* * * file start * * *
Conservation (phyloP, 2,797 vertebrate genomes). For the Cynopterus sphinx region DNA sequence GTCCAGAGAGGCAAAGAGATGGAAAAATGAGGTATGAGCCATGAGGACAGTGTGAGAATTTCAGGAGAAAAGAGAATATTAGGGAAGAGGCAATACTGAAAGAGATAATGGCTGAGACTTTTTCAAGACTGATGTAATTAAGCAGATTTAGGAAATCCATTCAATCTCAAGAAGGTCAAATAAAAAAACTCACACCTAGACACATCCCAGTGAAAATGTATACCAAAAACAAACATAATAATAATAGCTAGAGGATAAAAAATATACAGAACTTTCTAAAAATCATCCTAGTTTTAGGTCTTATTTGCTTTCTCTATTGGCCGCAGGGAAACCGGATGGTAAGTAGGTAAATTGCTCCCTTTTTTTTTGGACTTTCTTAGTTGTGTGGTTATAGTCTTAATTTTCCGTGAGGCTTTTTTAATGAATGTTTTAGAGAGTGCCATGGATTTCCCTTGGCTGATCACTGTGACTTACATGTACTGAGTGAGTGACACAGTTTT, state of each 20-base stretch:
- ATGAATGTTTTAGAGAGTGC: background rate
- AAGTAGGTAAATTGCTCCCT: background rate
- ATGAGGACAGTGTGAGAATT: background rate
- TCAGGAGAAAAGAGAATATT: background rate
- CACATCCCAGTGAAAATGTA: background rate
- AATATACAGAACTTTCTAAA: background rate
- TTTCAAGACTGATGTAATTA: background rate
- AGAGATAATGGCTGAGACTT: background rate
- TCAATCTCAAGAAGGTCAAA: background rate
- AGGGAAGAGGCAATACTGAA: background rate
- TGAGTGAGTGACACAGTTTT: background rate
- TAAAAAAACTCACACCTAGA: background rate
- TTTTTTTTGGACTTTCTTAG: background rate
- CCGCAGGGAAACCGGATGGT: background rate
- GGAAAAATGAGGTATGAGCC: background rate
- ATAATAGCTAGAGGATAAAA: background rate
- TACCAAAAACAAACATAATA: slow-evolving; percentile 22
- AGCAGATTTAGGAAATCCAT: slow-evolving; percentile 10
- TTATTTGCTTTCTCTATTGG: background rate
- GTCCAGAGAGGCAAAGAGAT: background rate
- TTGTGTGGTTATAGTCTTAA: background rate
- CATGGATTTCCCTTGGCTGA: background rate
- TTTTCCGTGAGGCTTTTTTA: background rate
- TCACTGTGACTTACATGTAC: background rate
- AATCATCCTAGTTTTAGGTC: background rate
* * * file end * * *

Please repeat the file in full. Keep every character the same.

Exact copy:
Conservation (phyloP, 2,797 vertebrate genomes). For the Cynopterus sphinx region DNA sequence GTCCAGAGAGGCAAAGAGATGGAAAAATGAGGTATGAGCCATGAGGACAGTGTGAGAATTTCAGGAGAAAAGAGAATATTAGGGAAGAGGCAATACTGAAAGAGATAATGGCTGAGACTTTTTCAAGACTGATGTAATTAAGCAGATTTAGGAAATCCATTCAATCTCAAGAAGGTCAAATAAAAAAACTCACACCTAGACACATCCCAGTGAAAATGTATACCAAAAACAAACATAATAATAATAGCTAGAGGATAAAAAATATACAGAACTTTCTAAAAATCATCCTAGTTTTAGGTCTTATTTGCTTTCTCTATTGGCCGCAGGGAAACCGGATGGTAAGTAGGTAAATTGCTCCCTTTTTTTTTGGACTTTCTTAGTTGTGTGGTTATAGTCTTAATTTTCCGTGAGGCTTTTTTAATGAATGTTTTAGAGAGTGCCATGGATTTCCCTTGGCTGATCACTGTGACTTACATGTACTGAGTGAGTGACACAGTTTT, state of each 20-base stretch:
- ATGAATGTTTTAGAGAGTGC: background rate
- AAGTAGGTAAATTGCTCCCT: background rate
- ATGAGGACAGTGTGAGAATT: background rate
- TCAGGAGAAAAGAGAATATT: background rate
- CACATCCCAGTGAAAATGTA: background rate
- AATATACAGAACTTTCTAAA: background rate
- TTTCAAGACTGATGTAATTA: background rate
- AGAGATAATGGCTGAGACTT: background rate
- TCAATCTCAAGAAGGTCAAA: background rate
- AGGGAAGAGGCAATACTGAA: background rate
- TGAGTGAGTGACACAGTTTT: background rate
- TAAAAAAACTCACACCTAGA: background rate
- TTTTTTTTGGACTTTCTTAG: background rate
- CCGCAGGGAAACCGGATGGT: background rate
- GGAAAAATGAGGTATGAGCC: background rate
- ATAATAGCTAGAGGATAAAA: background rate
- TACCAAAAACAAACATAATA: slow-evolving; percentile 22
- AGCAGATTTAGGAAATCCAT: slow-evolving; percentile 10
- TTATTTGCTTTCTCTATTGG: background rate
- GTCCAGAGAGGCAAAGAGAT: background rate
- TTGTGTGGTTATAGTCTTAA: background rate
- CATGGATTTCCCTTGGCTGA: background rate
- TTTTCCGTGAGGCTTTTTTA: background rate
- TCACTGTGACTTACATGTAC: background rate
- AATCATCCTAGTTTTAGGTC: background rate